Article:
Will Wall Street Warm Up to AT&T-DirecTV Deal?

Eros International to list on Wall

Now that the formal acquisition plan has been unveiled, AT&T and DirecTV execs undoubtedly will be eagerly awaiting Wall Streeters’ reaction to the deal.

Top analysts have been unimpressed by the potential combo, based on reaction issued in response to deal rumors that surfaced earlier this month.

SEE ALSO: AT&T to Acquire DirecTV for $67 Billion 

In general, analysts note that the opportunity for growth and expansion from the union of the two companies is limited because they are mostly in different businesses that are facing big challenges.

DirecTV’s video business is threatened by upstart over-the-top players and the promise that Big Cable is only going to get bigger in the coming years a la the merger of Comcast and Time Warner Cable. AT&T’s core telephone and broadband service is facing plenty of wireless competition as well as cable’s push into telephony.

AT&T is touting the deal as allowing it to offer a cable-like bundle of voice, video and data service, but that only applies to 25% of the country where AT&T has a wired network, researchers at MoffettNathanson noted. DirecTV, on the other hand, has a national footprint — but 75% of those markets will not be able to receive any additional AT&T services unless the telco giant goes on a costly building binge.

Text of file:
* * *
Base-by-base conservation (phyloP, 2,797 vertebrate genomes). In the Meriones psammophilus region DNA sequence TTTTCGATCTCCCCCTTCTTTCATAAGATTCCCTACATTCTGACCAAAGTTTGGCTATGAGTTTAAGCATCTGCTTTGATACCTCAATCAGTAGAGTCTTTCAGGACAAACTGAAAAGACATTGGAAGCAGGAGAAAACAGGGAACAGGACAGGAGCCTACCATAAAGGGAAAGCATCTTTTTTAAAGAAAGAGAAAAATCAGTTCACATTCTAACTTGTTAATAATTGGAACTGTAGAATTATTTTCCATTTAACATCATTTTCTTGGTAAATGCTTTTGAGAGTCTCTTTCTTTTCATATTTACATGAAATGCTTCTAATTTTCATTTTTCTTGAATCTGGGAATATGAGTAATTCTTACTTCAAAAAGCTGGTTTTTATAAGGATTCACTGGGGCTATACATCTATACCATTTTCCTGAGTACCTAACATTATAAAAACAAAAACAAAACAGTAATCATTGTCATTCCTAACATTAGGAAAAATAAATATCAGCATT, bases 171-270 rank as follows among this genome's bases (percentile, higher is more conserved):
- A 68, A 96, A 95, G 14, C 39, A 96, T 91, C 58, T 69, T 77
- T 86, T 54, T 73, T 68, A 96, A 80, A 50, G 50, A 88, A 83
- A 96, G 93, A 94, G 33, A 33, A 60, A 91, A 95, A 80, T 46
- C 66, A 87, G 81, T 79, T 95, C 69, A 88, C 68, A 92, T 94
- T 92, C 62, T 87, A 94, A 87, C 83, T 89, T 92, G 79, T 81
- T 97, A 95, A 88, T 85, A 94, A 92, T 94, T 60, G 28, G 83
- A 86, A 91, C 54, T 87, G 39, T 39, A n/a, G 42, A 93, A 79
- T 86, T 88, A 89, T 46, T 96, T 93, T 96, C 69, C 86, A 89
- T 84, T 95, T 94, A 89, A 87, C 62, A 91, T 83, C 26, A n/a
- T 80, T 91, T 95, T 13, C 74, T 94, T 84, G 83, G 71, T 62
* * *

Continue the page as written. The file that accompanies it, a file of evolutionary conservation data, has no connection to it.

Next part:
“How will AT&T ever justify to its shareholders that it is buying a company where in 25% of the country the best they can hope for is to preserve revenues they already have, while in the other 75% of the country they are consigned to secular decline?” MoffettNathanson wrote on May 13. “No doubt AT&T will spin an engaging story about bundles of wireless and video, out-of-region over-the-top video offerings, and perhaps even fixed wireless broadband. But as we noted last week, the combination smacks of strategy-by-process-of-elimination.”

Other prominent media biz observers were equally skeptical of the deal’s long-term benefits.

“We question the strategic rationale in acquiring additional legacy assets as video viewing habits are rapidly changing,” Jeffries analyst Mike McCormack wrote about AT&T-DirecTV in a note issued May 13.

“We see few strategic benefits to the combination, which would neither improve AT&T’s spectrum position nor its core broadband infrastructure, but indirectly would provide some capacity relief should video traffic be diverted from U-Verse to satellite infrastructure,” RBC Capital Markets analyst Jonathan Atkin wrote on May 13.

Atkins noted that adding AT&T-DirecTV to the list of mergers awaiting federal approval could prolong the review of Comcast-TW Cable that is already under way.

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